The British electorate speaks with forked tongue
Indecisive outcomes are periodic features of the Westminster model, even though the plurality (first-past-the-post) system is custom-made to secure a single-party majority. Hung parliaments occurred in the 1970s, for example, always resulting in short-lived governments and new elections. For the most part, such hung parliaments have been accidental consequences of close-run competition between the two major political parties, each driven by significantly differing political philosophies. The 2010 Election differs sharply from this model, for reasons that I must explain.
Over the past 13 years, since New Labour under Tony Blair secured a landslide electoral victory, a decisive plurality of the electorate in each of the 1997, 2001 and 2005 elections, threw its support in favour of a political party that has pursued a supposed Third Way in domestic politics, paying lip-service to laissez-faire market economics, while aggressively endorsing a progressive social market policy agenda. Ultimately this Mediterranean diet has proved to be indigestible, as F.A. Hayek long ago warned would be the case, and as the PIGS (Portugal, Italy, Greece and Spain) of Euroland unambiguously exemplify.
When governments set out to bloat their public sectors, to protect individuals from the economic consequences of privately uneconomic behaviour, and to securitise their citizens against all misfortunes, from the cradle to the grave, they shape and form a people less and less capable of forging its own success by rational decision-making, hard work, thrift and healthy living, most especially in difficult times. Once a politically decisive majority of the electorate has become addicted to such a diet, and has become individually disabled by that diet, no major political party can distance itself from the “PIGS diet” without courting ongoing minority status; at least until final economic collapse.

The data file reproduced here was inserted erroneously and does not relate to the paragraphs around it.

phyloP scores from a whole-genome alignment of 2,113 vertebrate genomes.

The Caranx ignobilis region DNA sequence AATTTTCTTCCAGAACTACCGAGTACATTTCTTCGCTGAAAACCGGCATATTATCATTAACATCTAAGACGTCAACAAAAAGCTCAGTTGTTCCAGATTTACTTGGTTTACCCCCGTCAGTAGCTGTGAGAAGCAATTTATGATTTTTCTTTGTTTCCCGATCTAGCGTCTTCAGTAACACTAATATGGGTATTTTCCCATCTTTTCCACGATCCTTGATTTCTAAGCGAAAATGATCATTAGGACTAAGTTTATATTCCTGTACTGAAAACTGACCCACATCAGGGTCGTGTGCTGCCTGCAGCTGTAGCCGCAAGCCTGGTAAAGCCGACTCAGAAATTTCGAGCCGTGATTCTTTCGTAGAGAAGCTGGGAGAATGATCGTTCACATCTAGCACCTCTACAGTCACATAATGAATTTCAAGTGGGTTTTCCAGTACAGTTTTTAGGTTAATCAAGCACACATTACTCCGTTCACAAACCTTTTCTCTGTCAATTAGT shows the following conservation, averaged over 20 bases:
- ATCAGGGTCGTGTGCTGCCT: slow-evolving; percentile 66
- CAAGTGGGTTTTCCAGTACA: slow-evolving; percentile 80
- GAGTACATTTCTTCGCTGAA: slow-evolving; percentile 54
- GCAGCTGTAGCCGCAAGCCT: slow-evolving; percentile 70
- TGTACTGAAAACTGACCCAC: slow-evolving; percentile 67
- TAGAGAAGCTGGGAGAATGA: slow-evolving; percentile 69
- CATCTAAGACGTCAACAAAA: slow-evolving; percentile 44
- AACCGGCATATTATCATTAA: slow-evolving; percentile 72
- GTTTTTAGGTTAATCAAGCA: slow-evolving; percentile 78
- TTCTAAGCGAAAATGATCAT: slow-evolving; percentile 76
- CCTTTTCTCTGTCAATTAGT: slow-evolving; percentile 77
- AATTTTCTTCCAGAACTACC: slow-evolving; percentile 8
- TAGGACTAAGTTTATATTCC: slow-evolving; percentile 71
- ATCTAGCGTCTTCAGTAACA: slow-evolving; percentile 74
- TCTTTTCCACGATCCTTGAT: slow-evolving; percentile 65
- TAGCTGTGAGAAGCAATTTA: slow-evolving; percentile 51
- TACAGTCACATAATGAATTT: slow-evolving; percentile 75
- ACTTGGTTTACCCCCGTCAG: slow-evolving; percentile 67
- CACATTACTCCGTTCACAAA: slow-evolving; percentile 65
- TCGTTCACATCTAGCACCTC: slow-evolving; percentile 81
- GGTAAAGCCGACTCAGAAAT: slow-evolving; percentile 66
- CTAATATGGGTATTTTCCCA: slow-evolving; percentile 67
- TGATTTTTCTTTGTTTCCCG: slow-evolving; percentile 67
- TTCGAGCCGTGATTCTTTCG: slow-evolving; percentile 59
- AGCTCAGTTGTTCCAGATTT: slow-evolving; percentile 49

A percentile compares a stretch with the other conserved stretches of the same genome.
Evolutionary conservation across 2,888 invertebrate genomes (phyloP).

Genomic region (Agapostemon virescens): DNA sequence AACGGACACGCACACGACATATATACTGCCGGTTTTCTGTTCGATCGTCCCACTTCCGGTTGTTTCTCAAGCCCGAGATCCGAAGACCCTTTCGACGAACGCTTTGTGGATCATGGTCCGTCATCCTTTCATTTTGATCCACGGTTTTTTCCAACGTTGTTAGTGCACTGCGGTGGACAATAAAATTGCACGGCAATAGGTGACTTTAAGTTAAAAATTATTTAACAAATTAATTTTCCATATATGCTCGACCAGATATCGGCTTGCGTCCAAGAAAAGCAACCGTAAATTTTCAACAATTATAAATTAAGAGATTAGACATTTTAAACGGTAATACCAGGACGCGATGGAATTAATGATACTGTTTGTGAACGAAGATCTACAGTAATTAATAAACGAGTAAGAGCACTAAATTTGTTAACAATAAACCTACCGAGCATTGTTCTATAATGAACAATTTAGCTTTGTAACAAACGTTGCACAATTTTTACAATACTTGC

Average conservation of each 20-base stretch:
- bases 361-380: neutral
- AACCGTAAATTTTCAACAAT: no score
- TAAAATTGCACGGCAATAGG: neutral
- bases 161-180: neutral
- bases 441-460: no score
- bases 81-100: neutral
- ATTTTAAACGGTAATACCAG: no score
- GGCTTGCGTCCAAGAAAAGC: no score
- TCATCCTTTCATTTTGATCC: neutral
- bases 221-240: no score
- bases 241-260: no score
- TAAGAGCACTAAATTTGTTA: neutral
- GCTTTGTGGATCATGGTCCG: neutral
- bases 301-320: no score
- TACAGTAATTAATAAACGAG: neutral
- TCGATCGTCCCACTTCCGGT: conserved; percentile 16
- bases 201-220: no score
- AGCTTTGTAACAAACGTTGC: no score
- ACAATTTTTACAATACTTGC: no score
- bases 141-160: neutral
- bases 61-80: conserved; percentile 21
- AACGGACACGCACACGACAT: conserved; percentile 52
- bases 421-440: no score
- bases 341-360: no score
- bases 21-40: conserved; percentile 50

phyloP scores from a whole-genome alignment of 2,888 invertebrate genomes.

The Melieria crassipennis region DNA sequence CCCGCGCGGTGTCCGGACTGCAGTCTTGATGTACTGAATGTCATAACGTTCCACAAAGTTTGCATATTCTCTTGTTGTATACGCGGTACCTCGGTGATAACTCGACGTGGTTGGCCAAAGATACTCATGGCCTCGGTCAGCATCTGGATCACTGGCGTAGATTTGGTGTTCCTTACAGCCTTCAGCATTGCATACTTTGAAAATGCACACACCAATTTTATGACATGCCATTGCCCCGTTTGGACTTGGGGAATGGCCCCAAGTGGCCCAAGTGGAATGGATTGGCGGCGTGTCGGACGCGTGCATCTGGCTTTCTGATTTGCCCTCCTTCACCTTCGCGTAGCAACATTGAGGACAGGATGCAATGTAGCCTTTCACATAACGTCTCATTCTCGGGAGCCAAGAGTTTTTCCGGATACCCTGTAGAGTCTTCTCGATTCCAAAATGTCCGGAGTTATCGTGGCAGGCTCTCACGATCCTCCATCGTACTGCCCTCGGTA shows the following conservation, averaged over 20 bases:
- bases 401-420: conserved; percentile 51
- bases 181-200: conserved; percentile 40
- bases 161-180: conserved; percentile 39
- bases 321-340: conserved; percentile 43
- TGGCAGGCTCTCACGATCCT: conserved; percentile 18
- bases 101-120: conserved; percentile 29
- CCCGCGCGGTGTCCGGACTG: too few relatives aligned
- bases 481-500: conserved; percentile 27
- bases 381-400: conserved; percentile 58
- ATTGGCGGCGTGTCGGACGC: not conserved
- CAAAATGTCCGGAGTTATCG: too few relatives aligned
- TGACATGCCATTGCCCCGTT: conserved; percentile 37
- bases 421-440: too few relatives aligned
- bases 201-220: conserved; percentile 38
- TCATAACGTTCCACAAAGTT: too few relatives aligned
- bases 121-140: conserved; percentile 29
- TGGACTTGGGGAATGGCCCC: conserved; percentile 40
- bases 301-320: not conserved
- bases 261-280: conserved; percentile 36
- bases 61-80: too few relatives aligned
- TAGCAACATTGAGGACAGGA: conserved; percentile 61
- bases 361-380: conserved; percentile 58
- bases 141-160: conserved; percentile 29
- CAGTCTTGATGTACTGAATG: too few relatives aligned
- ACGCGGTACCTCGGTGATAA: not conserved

In consequence, the 2010 British Election has not been fought out among political parties with significantly varying philosophies, outlined in the form of significantly divergent political platforms. The words of Margaret Thatcher are now unambiguous harbingers of landslide defeat in a largely socialised Britain. So the 2010 Election has been waged over a narrow social market terrain, with the three relevant political parties separated by hair’s-breadth differences on matters economic. In spatial terms, the Liberal Democrats are probably to the left, Labour is in the middle, and the Conservatives are to the right. But the distances are slight.
Given the serious nature of the economic indigestion confronting Mediterranean-diet Britain in May 2010, one might have thought that the voters would have sensed the importance of decisive government. Given the scandals that have encompassed New Labour throughout the Prime Ministership of Gordon Brown, one might have thought that the British electorate would have coalesced around a majority Conservative administration, especially once it became apparent that the Conservatives enjoyed a plurality in the pre-campaign polls. That this has not come to pass, I suggest, is no accident. A plurality of the British electorate is addicted to its PIGS diet. It does not wish to adjust its lifestyle towards rational decision-making, hard work, thrift, and healthy living. By endorsing weak government, this plurality intends to stave off diet change, to continue living unsustainably just as long as it can.
This is the forked tongue message that has flickered out from the British electorate on May 6, 2010. All the rest is pomp and circumstance.
An earlier version of this article appeared on Charles Rowley’s blog.